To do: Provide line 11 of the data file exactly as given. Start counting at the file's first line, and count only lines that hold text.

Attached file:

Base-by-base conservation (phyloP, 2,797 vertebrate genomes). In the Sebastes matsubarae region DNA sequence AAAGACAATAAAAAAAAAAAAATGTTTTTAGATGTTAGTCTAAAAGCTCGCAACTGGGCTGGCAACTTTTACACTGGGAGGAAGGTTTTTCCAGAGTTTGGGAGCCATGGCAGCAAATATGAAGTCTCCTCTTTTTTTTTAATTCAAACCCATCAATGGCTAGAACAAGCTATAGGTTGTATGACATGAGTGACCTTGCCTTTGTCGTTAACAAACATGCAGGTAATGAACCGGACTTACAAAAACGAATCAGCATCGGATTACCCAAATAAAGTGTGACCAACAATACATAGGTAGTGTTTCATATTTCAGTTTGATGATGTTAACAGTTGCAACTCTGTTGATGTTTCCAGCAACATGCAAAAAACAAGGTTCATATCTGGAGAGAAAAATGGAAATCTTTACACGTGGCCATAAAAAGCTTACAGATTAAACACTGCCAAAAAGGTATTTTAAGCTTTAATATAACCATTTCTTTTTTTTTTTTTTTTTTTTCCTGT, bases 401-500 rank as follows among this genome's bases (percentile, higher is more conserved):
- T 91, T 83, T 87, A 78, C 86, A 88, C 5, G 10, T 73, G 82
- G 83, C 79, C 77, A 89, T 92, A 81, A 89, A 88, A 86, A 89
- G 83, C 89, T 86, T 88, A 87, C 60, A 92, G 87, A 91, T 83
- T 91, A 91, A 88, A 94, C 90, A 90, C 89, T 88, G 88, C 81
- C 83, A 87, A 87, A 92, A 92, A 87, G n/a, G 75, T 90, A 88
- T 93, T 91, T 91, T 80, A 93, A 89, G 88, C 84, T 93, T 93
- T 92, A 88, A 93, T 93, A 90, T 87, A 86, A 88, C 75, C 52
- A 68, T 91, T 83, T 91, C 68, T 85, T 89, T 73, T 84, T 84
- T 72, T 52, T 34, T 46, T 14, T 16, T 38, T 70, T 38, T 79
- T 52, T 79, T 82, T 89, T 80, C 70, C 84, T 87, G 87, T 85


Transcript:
- T 52, T 79, T 82, T 89, T 80, C 70, C 84, T 87, G 87, T 85